$ sudo dmsetup table rxc0 0 20971519 rxcache conf: rxd dev (/dev/rxd0), disk dev (/dev/sda3) mode (WRITETHROUGH) capacity(1024M), associativity(512), block size(4K) total blocks(262144), cached blocks(0) Size Hist: 512:663 $ sudo dmsetup status rxc0 0 20971519 rxcache stats: reads(663), writes(0) cache hits(0) replacement(0), write replacement(0) read invalidates(0), write invalidates(0) uncached reads(663), uncached writes(0) disk reads(663), disk writes(0) cache reads(0), cache writes(0)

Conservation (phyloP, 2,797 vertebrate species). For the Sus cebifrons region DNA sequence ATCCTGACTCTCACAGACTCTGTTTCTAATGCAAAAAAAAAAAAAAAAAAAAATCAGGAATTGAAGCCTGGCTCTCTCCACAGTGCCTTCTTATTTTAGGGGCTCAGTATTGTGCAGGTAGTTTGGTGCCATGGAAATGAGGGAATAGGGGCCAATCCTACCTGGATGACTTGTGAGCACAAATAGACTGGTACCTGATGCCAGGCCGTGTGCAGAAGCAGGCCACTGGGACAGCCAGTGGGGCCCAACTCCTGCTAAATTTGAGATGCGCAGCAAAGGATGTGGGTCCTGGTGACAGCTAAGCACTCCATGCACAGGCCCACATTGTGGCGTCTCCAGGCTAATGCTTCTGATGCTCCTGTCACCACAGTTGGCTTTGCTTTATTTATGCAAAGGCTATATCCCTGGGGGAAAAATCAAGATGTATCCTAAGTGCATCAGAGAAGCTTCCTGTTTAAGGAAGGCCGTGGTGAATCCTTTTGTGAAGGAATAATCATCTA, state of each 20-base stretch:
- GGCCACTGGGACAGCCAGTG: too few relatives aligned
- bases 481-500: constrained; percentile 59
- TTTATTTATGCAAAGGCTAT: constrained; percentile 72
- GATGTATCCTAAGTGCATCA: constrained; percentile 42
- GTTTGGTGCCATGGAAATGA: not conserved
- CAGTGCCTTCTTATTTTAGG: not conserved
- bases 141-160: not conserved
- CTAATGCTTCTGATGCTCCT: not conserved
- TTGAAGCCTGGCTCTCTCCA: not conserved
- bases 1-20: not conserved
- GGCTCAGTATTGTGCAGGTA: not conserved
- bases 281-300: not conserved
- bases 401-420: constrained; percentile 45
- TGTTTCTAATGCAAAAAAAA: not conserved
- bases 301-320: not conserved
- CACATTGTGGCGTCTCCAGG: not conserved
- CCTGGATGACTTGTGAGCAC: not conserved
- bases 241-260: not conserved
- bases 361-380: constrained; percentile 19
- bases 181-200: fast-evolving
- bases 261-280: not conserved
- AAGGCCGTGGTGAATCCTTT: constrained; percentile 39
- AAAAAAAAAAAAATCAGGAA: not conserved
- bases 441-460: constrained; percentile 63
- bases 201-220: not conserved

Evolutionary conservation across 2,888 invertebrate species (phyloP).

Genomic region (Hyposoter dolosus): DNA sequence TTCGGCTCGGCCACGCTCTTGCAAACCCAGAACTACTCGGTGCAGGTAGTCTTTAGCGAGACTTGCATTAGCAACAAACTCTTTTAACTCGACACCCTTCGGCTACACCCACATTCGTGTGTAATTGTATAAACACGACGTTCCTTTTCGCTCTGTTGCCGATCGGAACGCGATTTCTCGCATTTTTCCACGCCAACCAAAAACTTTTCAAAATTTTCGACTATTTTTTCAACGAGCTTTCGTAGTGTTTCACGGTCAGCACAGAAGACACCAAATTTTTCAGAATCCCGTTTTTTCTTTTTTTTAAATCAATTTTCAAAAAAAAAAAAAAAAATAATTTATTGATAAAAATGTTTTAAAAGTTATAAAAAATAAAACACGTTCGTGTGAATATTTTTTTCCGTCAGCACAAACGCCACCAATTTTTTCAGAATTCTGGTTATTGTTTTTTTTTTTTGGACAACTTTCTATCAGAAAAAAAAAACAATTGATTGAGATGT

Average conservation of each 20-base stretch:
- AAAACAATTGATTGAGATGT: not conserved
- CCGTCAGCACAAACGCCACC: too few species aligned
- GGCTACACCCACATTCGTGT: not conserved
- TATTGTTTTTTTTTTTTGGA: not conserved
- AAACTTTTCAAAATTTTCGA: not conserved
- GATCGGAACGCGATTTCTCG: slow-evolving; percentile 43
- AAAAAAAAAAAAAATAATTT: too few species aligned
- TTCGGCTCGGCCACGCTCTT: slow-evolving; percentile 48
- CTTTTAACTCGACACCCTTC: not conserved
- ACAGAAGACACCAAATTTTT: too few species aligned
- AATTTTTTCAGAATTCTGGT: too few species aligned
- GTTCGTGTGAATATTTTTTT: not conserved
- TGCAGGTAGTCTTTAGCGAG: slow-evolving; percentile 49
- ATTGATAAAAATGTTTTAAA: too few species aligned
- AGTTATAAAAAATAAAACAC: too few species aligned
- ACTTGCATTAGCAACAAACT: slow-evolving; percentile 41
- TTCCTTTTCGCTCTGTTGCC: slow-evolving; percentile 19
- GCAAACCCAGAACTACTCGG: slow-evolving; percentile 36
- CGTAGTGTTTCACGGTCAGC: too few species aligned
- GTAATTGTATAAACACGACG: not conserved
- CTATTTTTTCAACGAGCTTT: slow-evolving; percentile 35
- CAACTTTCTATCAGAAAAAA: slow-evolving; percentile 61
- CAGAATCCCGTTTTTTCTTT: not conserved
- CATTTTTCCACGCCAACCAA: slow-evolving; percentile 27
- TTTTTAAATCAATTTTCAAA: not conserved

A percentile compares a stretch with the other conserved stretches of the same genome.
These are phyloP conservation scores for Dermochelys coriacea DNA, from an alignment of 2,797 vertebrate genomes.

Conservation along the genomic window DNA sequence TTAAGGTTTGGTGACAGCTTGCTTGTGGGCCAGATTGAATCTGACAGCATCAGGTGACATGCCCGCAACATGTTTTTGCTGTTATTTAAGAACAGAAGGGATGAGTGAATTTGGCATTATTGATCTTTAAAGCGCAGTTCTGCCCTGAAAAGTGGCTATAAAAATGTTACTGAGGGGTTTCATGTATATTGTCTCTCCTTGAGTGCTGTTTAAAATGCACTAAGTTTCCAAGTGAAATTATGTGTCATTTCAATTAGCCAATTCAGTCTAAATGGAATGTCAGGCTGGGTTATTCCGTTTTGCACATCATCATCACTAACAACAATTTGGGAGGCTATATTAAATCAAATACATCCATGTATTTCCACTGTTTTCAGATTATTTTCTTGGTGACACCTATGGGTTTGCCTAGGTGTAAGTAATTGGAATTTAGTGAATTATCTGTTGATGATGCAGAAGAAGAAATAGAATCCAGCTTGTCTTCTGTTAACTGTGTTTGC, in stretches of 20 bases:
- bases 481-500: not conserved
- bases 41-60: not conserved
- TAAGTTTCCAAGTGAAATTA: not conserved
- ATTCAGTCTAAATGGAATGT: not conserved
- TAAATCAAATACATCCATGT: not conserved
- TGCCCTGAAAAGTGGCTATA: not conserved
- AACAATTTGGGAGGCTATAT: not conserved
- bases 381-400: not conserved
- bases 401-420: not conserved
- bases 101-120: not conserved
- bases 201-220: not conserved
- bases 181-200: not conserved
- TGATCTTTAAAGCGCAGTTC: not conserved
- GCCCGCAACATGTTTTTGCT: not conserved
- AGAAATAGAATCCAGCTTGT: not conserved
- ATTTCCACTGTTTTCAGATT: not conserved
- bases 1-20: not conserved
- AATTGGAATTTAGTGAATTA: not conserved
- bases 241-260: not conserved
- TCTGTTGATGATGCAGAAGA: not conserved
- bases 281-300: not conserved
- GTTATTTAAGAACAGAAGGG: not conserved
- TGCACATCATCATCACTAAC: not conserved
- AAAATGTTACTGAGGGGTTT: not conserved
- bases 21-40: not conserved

Format the mapping if needed and mount it:
$ sudo mount /dev/mapper/rxc0 /mnt/cache
A benchmark test produces the following results:
Sequential read: 794MB/s
Sequential write: 70MB/s
Random read: 901MB/s
Random write: 2MB/s
Notice that the write performance is not very great, and that's because it is not meant to be. Write-through mode promises only faster read performance of cached data and consistent write performance to the original drive. The read performance, however, shows significant improvement when accessing cached data.
To remove the mapping and detach the RAM drive, type the following:
$ sudo umount /mnt/cache $ sudo rxadm --rxc-unmap rxc0 $ sudo rxadm --detach rxd0
Other Solutions Worth Mentioning